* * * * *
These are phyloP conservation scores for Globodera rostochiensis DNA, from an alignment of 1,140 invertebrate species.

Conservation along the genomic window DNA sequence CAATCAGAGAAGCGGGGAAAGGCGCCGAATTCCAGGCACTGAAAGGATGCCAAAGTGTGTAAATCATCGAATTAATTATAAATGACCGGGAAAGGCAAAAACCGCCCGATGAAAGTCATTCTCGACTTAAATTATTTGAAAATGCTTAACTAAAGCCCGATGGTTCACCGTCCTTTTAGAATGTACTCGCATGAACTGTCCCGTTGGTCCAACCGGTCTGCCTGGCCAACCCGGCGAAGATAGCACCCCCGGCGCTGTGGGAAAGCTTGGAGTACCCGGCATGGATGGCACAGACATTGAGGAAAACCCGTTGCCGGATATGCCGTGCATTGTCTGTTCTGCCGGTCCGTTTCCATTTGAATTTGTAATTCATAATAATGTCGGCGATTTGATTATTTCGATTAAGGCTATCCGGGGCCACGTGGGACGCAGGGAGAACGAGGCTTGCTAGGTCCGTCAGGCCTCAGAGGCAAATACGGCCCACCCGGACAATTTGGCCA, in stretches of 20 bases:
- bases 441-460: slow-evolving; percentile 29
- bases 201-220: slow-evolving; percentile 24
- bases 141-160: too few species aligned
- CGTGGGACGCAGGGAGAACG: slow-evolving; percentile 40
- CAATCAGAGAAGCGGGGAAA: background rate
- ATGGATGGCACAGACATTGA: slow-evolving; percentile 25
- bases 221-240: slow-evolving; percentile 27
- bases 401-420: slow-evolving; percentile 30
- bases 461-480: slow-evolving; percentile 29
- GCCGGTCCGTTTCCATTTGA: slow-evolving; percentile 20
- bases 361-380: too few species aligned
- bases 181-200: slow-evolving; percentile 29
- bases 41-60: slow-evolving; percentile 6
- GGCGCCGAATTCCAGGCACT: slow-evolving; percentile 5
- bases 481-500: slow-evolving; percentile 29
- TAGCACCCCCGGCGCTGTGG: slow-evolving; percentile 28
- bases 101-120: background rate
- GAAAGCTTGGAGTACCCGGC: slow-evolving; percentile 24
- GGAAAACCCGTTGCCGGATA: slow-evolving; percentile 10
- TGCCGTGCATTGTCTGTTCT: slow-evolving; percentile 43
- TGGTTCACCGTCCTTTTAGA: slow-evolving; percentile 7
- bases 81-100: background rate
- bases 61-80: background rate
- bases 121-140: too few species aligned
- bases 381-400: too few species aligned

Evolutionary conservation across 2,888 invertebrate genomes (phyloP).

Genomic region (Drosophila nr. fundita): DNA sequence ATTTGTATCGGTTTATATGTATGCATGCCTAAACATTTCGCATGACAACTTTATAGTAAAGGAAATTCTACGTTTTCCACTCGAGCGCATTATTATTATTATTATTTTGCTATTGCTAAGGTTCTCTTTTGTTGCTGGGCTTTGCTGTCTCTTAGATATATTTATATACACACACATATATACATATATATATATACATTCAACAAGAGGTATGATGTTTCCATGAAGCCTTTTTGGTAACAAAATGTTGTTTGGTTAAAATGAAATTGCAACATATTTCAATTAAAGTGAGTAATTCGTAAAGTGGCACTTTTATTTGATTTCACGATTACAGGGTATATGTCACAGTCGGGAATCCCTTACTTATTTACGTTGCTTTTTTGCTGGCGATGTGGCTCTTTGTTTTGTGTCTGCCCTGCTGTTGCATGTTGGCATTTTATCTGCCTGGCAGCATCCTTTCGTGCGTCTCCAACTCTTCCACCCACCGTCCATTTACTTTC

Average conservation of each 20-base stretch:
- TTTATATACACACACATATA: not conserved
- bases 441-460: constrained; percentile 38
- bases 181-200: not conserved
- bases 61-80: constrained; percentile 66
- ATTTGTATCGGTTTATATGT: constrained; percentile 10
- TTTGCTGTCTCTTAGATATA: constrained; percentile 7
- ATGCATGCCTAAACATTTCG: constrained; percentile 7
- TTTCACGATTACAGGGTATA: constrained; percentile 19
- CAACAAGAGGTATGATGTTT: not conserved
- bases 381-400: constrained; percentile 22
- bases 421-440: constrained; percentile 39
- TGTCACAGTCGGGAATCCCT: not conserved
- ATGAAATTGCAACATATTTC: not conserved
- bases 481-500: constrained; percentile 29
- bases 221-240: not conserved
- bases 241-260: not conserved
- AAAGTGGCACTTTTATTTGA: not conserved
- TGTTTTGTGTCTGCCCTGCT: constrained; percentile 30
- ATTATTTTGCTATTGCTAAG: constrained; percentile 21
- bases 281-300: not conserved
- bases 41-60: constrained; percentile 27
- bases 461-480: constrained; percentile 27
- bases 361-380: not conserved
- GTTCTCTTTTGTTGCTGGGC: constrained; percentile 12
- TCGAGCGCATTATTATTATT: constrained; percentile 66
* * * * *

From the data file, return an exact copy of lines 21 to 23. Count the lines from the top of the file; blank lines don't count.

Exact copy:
- GGAAAACCCGTTGCCGGATA: slow-evolving; percentile 10
- TGCCGTGCATTGTCTGTTCT: slow-evolving; percentile 43
- TGGTTCACCGTCCTTTTAGA: slow-evolving; percentile 7